Golbeck, J.H. (1993). Shared thematic elements in photochemical reaction centers. Proc. Natl. Acad. Sci. U.S.A. 90: 1642-1646.

Harrold, J.W., Jr, K. Woronowicz, J.L. Lamptey, J. Awong, J. Baird, A. Moshar, M. Vittadello, P.G. Falkowski, and R.A. Niederman. (2013). Functional interfacing of Rhodospirillum rubrum chromatophores to a conducting support for capture and conversion of solar energy. J Phys Chem B 117: 11249-11259.

Jordan, P., P. Fromme, H.T. Witt, O. Klukas, W. Saenger, and N. Krauss. (2001). Three-dimensional structure of cyanobacterial photosystem I at 2.5 Å resolution. Nature 411: 909-917.

Kaur, D., U. Khaniya, Y. Zhang, and M.R. Gunner. (2021). Protein Motifs for Proton Transfers That Build the Transmembrane Proton Gradient. Front Chem 9: 660954.

Keller, S., J.T. Beatty, M. Paddock, J. Breton, and W. Leibl. (2001). Effect of metal binding on electrogenic proton transfer associated with reduction of the secondary electron acceptor (QB) in Rhodobacter sphaeroides chromatophores. Biochemistry 40: 429-439.

Khatypov, R.A., A.M. Khristin, T.Y. Fufina, and V.A. Shuvalov. (2017). An Alternative Pathway of Light-Induced Transmembrane Electron Transfer in Photosynthetic Reaction Centers of Rhodobacter sphaeroides. Biochemistry (Mosc) 82: 692-697.

Loll, B., J. Kern, W. Saenger, A. Zouni, and J. Biesiadka. (2005). Towards complete cofactor arrangement in the 3.0 Å resolution structure of photosystem II. Nature 438: 1040-1044.

Lu, Y. (2016). Identification and Roles of Photosystem II Assembly, Stability, and Repair Factors in Arabidopsis. Front Plant Sci 7: 168.

Melkozernov, A.N., J. Barber, and R.E. Blankenship. (2006). Light harvesting in photosystem I supercomplexes. Biochemistry 45: 331-345.

Miksovska, J., M. Schiffer, D.K. Hanson, and P. Sebban. (1999). Proton uptake by bacterial reaction centers: the protein complex responds in a similar manner to the reduction of either quinone acceptor. Proc. Natl. Acad. Sci. USA 96: 14348-14353.

Murray, J.W. and J. Barber. (2007). Structural characteristics of channels and pathways in photosystem II including the identification of an oxygen channel. J Struct Biol 159: 228-237.

Ohad, I., C. Dal Bosco, R.G. Herrmann, and J. Meurer. (2004). Photosystem II proteins PsbL and PsbJ regulate electron flow to the plastoquinone pool. Biochemistry 43: 2297-2308.

Okamura, M.Y. and G. Feher. (1992). Proton transfer in reaction centers from photosynthetic bacteria. Annu. Rev. Biochem. 61: 861-896.

Qian P., Papiz MZ., Jackson PJ., Brindley AA., Ng IW., Olsen JD., Dickman MJ., Bullough PA. and Hunter CN. (2013). Three-dimensional structure of the Rhodobacter sphaeroides RC-LH1-PufX complex: dimerization and quinone channels promoted by PufX. Biochemistry. 52(43):7575-85.

Qian, P., D.J. Swainsbury, T.I. Croll, J.H. Salisbury, E.C. Martin, P.J. Jackson, A. Hitchcock, P. Castro-Hartmann, K. Sader, and C.N. Hunter. (2021). Cryo-EM structure of the Rhodobacter sphaeroides RC-LH1 core monomer complex at 2.5 Å. Biochem. J. [Epub: Ahead of Print]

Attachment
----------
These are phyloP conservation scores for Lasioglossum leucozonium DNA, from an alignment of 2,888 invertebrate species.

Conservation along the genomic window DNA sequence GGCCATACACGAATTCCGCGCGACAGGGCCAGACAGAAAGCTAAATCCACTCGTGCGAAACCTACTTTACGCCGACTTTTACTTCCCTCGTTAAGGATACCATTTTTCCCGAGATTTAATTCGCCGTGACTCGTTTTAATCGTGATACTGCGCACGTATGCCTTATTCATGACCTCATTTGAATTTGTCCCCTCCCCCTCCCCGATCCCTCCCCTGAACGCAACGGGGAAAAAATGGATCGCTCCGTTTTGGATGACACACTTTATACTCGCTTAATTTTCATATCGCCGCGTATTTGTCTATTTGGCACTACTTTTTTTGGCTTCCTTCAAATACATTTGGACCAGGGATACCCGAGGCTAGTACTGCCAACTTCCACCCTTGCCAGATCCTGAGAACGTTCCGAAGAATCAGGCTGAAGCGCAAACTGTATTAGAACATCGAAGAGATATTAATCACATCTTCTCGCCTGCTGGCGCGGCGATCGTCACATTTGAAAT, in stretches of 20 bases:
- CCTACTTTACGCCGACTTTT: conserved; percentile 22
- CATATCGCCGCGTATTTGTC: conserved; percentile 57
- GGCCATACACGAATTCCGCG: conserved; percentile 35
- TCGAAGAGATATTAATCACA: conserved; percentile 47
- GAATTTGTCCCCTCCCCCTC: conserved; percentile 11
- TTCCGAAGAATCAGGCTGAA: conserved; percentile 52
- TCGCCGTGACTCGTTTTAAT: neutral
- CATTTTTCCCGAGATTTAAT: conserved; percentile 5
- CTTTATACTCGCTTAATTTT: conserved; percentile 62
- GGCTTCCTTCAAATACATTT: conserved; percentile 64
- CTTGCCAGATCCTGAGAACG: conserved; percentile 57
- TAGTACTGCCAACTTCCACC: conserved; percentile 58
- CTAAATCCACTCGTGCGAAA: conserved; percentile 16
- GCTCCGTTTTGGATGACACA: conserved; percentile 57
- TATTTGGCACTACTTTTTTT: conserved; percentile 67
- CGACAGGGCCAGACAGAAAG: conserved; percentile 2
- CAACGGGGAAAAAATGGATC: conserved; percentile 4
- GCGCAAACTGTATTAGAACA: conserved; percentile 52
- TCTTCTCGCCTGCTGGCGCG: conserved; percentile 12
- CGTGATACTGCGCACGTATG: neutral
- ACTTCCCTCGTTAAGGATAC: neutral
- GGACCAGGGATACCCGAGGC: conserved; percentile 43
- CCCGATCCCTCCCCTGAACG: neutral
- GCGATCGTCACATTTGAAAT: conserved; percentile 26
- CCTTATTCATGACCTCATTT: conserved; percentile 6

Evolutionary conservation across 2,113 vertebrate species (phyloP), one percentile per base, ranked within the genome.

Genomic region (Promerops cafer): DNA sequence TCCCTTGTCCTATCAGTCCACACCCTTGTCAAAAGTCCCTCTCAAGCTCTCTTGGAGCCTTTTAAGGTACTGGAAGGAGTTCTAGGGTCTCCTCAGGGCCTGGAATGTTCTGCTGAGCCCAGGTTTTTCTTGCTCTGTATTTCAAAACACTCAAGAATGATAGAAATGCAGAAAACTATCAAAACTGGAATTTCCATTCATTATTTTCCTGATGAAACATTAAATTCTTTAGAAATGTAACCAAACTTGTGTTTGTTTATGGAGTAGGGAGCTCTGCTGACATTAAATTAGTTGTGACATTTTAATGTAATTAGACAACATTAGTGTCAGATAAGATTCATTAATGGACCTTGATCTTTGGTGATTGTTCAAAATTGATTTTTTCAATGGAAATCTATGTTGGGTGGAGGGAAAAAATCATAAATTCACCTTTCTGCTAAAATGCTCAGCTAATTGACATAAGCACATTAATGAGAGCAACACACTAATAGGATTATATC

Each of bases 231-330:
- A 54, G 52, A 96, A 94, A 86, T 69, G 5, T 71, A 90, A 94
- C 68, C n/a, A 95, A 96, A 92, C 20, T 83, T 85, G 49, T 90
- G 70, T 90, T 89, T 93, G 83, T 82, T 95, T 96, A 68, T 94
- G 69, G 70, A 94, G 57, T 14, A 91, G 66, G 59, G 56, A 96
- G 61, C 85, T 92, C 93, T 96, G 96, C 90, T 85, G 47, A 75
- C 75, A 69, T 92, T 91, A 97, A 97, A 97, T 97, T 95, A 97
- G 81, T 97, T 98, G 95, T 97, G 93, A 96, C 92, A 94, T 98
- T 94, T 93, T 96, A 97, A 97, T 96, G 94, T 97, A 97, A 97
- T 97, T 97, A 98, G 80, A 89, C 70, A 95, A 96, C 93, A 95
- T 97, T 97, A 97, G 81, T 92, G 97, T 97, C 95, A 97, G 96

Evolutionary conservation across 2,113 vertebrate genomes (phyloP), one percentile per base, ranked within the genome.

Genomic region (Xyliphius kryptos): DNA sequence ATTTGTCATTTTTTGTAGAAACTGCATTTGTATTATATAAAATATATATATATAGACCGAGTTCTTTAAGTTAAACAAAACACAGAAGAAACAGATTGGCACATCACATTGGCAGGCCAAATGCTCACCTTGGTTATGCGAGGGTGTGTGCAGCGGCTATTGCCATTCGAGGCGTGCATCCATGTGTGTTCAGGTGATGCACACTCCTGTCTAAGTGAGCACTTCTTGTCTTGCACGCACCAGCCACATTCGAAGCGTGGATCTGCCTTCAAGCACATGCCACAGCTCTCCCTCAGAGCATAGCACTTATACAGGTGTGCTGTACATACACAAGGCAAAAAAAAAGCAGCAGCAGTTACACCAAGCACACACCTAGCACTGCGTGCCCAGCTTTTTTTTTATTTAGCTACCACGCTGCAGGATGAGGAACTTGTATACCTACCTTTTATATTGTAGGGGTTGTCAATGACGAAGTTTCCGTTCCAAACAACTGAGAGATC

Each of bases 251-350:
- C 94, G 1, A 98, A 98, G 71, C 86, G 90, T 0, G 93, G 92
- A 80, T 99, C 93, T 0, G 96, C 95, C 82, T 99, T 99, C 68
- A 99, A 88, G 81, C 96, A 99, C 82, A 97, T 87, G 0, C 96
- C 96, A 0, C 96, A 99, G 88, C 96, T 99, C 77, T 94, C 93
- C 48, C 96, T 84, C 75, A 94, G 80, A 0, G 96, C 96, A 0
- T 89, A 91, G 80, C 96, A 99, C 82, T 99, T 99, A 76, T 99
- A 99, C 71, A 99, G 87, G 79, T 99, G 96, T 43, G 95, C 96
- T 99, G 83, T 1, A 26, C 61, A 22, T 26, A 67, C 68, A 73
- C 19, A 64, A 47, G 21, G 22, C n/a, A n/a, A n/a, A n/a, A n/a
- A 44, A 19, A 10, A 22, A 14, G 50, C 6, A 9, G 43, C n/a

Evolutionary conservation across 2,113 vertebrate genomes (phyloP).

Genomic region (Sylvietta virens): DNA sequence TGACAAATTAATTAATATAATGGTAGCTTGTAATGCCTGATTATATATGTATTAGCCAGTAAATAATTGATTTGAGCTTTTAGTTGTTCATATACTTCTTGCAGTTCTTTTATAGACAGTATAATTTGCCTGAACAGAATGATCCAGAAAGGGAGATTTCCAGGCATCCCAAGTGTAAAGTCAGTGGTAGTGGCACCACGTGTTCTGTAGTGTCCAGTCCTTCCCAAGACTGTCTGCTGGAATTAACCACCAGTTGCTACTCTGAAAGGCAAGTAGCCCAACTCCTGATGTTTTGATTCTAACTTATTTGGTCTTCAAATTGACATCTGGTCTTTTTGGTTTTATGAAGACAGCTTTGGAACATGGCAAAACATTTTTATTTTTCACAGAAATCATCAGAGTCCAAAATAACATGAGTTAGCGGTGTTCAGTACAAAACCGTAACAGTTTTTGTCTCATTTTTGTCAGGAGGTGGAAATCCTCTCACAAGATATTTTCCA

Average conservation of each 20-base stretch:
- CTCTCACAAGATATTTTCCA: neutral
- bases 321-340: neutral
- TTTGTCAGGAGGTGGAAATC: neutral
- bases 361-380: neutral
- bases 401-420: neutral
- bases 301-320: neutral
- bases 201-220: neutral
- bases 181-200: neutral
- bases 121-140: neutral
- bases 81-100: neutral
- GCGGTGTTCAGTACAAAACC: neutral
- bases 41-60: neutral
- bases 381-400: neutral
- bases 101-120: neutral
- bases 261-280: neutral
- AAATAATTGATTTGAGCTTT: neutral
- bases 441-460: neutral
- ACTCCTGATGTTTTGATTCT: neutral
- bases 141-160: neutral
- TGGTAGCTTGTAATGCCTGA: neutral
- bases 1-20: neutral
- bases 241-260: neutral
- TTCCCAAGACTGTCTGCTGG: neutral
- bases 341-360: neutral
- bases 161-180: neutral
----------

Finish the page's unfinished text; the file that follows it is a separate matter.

Qin, X., M. Suga, T. Kuang, and J.R. Shen. (2015). Photosynthesis. Structural basis for energy transfer pathways in the plant PSI-LHCI supercomplex. Science 348: 989-995.

Rochaix, J.D. and R. Bassi. (2019). LHC-like proteins involved in stress responses and biogenesis/repair of the photosynthetic apparatus. Biochem. J. 476: 581-593.

Sadekar, S., J. Raymond, and R.E. Blankenship. (2006). Conservation of distantly related membrane proteins: photosynthetic reaction centers share a common structural core. Mol Biol Evol 23: 2001-2007.

Sarcina, M., N. Bouzovitis, and C.W. Mullineaux. (2006). Mobilization of photosystem II induced by intense red light in the Cyanobacterium Synechococcus sp PCC7942. Plant Cell 18: 457-464.

Schubert, W.D., O. Klukas, W. Saenger, H.T. Witt, P. Fromme, and N. Krauss. (1998). A common ancestor for oxygenic and anoxygenic photosynthetic systems: a comparison based on the structural model of photosystem I. J. Mol. Biol. 280: 297-314.

Shen, J.R. (2015). The Structure of Photosystem II and the Mechanism of Water Oxidation in Photosynthesis. Annu Rev Plant Biol 66: 23-48.

Suga, M., F. Akita, K. Yamashita, Y. Nakajima, G. Ueno, H. Li, T. Yamane, K. Hirata, Y. Umena, S. Yonekura, L.J. Yu, H. Murakami, T. Nomura, T. Kimura, M. Kubo, S. Baba, T. Kumasaka, K. Tono, M. Yabashi, H. Isobe, K. Yamaguchi, M. Yamamoto, H. Ago, and J.R. Shen. (2019). An oxyl/oxo mechanism for oxygen-oxygen coupling in PSII revealed by an x-ray free-electron laser. Science 366: 334-338.

Tandori, J., P. Sebban, H. Michel, and L. Baciou. (1999). The Rhodobacter sphaeroides reaction centers, mutation of proline L209 to aromatic residues in the vicinity of a water channel alters the dynamic coupling between electron and proton transfer processes. Biochemistry 38: 13179-13187.

Vasilev, C., D.J.K. Swainsbury, M.L. Cartron, E.C. Martin, S. Kumar, J.K. Hobbs, M.P. Johnson, A. Hitchcock, and C.N. Hunter. (2021). FRET measurement of cytochrome bc and reaction centre complex proximity in live Rhodobacter sphaeroides cells. Biochim. Biophys. Acta. Bioenerg 1863: 148508. [Epub: Ahead of Print]


TC#NameOrganismal TypeExample